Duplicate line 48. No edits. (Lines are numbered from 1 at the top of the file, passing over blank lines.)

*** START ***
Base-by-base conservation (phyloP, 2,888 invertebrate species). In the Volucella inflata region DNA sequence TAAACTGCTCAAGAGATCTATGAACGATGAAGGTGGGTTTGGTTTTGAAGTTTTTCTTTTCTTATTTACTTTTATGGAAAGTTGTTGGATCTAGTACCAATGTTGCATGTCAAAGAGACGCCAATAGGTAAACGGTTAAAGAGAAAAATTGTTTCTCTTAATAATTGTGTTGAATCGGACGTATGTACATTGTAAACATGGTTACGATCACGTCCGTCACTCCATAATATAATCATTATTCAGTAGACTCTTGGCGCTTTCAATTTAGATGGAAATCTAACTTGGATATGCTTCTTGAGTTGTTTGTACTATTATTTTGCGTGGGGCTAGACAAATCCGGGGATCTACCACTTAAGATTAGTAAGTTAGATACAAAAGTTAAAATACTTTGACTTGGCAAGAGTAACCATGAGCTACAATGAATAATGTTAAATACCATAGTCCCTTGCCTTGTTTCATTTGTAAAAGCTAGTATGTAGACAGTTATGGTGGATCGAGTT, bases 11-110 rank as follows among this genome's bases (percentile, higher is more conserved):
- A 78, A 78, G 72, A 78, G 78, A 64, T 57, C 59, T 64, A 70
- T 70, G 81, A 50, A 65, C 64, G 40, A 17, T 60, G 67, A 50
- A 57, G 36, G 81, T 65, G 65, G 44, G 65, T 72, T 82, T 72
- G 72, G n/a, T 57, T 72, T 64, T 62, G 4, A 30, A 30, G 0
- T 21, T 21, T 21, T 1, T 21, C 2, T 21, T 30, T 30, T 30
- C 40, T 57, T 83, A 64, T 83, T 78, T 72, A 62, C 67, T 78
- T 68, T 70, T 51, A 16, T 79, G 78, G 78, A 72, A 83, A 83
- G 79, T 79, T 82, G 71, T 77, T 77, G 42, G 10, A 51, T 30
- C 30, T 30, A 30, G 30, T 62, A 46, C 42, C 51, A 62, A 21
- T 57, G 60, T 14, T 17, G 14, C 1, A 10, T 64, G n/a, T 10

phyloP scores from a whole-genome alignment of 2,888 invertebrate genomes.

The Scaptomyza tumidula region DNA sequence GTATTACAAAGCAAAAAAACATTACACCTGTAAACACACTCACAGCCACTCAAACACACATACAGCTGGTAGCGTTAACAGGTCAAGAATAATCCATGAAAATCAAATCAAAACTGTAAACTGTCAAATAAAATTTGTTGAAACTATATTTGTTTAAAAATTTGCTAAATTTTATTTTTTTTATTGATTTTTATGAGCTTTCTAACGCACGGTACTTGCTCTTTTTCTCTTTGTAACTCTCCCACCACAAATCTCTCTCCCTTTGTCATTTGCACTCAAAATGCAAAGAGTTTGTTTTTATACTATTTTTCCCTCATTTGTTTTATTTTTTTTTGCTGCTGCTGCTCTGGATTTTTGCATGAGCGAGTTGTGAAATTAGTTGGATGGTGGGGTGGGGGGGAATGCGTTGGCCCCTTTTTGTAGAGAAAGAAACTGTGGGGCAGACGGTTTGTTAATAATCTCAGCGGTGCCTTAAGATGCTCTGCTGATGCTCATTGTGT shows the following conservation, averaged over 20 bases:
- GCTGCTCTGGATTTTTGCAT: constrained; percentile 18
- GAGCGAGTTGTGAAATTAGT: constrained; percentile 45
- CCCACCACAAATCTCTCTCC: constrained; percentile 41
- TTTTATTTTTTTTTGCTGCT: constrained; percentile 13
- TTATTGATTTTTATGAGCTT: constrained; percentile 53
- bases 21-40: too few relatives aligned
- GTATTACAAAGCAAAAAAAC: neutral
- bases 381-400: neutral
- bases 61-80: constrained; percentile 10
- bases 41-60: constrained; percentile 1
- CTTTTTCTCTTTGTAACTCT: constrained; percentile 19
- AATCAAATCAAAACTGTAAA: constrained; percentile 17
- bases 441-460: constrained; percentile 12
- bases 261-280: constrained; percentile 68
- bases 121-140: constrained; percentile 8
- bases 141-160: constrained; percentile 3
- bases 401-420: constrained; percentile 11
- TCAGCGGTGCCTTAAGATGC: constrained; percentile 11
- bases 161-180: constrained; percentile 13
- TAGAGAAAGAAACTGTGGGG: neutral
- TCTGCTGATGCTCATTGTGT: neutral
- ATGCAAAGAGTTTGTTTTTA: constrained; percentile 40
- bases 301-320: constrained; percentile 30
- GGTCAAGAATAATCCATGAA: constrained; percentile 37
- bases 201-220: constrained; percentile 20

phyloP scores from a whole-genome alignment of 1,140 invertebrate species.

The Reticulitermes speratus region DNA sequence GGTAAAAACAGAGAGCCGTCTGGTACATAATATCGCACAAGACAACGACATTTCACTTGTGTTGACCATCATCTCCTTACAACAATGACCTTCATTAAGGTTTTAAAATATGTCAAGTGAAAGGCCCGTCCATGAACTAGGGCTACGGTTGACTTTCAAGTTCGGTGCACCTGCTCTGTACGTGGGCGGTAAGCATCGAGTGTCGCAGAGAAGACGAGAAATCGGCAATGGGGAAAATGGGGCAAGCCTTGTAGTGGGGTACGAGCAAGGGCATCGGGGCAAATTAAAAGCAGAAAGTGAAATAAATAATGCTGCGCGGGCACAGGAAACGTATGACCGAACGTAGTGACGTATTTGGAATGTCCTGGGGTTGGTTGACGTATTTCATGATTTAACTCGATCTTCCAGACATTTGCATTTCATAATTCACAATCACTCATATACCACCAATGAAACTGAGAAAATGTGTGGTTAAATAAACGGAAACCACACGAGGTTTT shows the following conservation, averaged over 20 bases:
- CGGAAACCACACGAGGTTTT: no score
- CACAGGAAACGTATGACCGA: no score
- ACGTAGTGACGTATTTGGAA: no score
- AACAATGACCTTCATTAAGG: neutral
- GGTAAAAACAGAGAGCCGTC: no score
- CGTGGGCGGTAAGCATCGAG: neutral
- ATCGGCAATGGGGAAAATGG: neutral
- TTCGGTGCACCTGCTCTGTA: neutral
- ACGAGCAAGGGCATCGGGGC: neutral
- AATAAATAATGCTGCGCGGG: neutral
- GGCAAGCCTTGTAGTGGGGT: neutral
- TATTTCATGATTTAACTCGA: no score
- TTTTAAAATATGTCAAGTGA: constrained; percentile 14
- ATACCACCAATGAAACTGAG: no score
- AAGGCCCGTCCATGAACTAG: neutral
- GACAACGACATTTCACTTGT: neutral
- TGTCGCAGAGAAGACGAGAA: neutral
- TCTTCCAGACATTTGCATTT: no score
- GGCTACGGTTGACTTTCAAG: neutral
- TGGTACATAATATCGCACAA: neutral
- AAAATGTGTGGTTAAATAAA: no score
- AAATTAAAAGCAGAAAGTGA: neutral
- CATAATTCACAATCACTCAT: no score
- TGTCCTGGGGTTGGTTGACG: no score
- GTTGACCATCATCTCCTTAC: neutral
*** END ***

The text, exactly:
- TTCGGTGCACCTGCTCTGTA: neutral